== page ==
Sunday, 28 September 2014

How Do We Know About Pangaea and plate tectonics?

Pangaea is the name given to the super continent that existed up until about 100 million years ago, when it started to break up into the continents we know today. This is all very exciting, but what is more exciting to me is how we even came to know about this in the first place. I found most of this information in a fantastic book by Bill Bryson called "A Short History Of Nearly Everything" which I thoroughly enjoyed reading, in fact probably so much that I have no doubts that I will try to emulate his style of writing in this post and it will most likely end up as a concise summary of one of the chapters from this book. 

Pangaea with  the current boarders of today

In 1908, when geology was still in it's infancy, a wealthy American geologist named Frank Taylor was among the first people to notice that the facing coastlines of Africa and South America appeared to be extremely similar, in fact they were identical. He went on to develop the idea that the continents had moved around, at least at one point in time. He went on to hypothesise that the smashing together of continents could have created the great mountain ranges found all across the globe, although he had very little in the way of evidence to substantiate this idea of his. Naturally, as with most ground breaking ideas in science, he was largely ignored and even actively ridiculed by many of the top American geologists of the time, such as Charles Hapgood who felt the need to write a whole book that steadily demolished the idea and labelled Taylor a crackpot.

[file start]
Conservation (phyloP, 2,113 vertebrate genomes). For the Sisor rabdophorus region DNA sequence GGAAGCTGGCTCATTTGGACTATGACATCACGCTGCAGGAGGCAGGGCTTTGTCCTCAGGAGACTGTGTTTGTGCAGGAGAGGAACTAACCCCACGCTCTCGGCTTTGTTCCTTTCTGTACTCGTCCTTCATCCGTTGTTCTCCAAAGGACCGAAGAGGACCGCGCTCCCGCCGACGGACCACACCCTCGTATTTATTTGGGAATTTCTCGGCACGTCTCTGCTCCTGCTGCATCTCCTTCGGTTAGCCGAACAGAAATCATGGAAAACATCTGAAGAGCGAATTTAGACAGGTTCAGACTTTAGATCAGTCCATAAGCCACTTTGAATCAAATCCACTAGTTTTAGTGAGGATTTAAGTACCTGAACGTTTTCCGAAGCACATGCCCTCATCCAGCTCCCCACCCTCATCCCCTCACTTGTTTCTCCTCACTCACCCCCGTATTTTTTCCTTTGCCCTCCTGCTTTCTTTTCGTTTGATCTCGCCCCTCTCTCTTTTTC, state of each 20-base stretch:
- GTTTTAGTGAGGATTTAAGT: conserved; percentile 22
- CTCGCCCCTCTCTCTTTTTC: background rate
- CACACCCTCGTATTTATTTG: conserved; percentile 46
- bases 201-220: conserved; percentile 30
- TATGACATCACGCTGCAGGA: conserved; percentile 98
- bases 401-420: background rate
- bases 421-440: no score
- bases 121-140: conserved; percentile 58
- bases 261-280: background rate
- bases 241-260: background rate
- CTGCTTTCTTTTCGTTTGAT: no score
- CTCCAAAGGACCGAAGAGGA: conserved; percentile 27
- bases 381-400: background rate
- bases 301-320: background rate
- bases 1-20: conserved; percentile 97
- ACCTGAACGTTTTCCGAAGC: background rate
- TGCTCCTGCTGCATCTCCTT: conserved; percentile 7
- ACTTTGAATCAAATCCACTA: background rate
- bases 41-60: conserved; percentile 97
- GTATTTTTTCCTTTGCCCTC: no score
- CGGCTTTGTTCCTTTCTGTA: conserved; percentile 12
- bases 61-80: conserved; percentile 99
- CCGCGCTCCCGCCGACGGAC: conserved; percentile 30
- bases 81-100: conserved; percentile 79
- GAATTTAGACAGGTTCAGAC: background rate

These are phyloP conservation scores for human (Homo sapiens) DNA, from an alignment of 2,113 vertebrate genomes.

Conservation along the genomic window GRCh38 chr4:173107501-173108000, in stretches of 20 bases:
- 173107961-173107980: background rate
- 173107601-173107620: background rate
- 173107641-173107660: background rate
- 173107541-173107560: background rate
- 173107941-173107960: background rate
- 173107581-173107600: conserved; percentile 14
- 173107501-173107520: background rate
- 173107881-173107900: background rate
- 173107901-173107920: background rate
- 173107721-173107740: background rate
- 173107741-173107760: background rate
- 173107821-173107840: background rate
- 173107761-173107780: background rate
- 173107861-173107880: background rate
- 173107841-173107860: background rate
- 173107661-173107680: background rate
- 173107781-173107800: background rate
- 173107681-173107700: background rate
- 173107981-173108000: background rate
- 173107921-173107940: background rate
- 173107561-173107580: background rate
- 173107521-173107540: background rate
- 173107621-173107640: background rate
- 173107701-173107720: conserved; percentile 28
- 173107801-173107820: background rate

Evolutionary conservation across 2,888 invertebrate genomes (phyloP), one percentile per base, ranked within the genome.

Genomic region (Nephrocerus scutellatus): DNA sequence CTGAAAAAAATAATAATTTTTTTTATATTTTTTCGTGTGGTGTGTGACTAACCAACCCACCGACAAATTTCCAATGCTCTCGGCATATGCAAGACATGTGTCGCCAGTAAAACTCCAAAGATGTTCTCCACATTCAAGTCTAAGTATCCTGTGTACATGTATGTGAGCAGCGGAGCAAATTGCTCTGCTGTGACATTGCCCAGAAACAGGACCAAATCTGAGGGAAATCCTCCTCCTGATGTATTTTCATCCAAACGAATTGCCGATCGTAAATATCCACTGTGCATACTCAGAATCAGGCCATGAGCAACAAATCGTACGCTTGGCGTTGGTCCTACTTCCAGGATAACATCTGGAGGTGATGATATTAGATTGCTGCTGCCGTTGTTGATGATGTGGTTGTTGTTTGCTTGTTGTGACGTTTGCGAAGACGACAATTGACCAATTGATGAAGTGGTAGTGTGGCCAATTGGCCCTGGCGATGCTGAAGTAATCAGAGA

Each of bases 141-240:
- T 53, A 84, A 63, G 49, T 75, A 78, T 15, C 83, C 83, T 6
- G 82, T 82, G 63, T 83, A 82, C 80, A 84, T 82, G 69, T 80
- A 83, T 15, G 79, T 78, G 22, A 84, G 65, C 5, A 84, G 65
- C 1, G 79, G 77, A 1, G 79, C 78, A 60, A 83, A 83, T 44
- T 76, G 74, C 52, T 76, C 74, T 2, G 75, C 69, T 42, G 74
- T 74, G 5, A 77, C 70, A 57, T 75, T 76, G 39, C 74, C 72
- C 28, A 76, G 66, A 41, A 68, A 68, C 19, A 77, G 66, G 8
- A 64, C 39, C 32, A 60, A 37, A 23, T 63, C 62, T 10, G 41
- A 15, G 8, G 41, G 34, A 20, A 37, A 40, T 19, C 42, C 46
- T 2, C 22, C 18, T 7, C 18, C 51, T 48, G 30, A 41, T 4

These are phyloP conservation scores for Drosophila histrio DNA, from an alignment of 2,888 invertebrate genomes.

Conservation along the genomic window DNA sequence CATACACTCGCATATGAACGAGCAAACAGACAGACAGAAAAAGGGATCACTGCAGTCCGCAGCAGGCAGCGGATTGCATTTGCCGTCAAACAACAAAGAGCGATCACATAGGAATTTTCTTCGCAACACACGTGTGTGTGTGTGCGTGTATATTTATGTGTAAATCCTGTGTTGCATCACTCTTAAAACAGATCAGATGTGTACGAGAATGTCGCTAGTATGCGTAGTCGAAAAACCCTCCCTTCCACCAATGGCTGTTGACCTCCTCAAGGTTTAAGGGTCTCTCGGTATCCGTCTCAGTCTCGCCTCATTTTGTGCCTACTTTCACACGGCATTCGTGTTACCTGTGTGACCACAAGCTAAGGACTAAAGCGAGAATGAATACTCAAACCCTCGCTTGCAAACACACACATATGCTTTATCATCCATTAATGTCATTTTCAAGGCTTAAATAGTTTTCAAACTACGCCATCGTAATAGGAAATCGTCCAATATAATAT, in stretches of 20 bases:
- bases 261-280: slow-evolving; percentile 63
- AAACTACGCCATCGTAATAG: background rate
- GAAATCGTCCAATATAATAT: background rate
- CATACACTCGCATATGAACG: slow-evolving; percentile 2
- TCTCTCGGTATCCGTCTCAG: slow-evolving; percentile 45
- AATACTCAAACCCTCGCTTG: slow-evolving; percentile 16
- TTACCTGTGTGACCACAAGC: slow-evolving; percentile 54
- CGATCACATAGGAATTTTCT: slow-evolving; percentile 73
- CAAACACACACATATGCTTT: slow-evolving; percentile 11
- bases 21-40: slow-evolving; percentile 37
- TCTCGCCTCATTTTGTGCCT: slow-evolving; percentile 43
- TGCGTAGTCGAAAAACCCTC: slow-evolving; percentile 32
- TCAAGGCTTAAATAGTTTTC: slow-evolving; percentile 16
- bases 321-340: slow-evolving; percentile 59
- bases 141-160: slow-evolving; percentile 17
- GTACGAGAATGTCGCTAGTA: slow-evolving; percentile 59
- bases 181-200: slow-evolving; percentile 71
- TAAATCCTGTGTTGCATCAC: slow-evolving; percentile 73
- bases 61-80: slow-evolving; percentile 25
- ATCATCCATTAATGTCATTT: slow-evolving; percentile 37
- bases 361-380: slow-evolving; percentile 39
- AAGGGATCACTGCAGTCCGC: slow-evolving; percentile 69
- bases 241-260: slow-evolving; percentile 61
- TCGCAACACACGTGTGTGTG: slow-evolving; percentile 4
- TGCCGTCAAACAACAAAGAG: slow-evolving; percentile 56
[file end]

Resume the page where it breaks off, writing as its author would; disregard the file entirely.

Fortunately, a German meteorologist named Alfred Wegener continued his work. Wegener put his mind to investigating strange anomalies in the fossil record that could not be explained by conventional knowledge. In fact, very little of the fossil record could be explained by conventional means of the time. How did land animal fossils keep showing up on opposite sides of oceans? How did semi-tropical remnants appear in the Arctic circle?

Wegener was the one who proposed that all of the world's landmass had once existed as a super-continent that he called Pangaea, where all of the world's plants and animals had intermingled, before being separated by it's break up and moving to their current positions over millions of years. His book was published in 1912 but it wasn't until 1920 (after the first world war) that it gained any attention. Unfortunately, this was mostly negative attention as many of the mainstream geologists were not happy that a meteorologist was questioning the entire foundation of geological science, despite it in fact explaining quite nicely many questions that were as yet unanswered.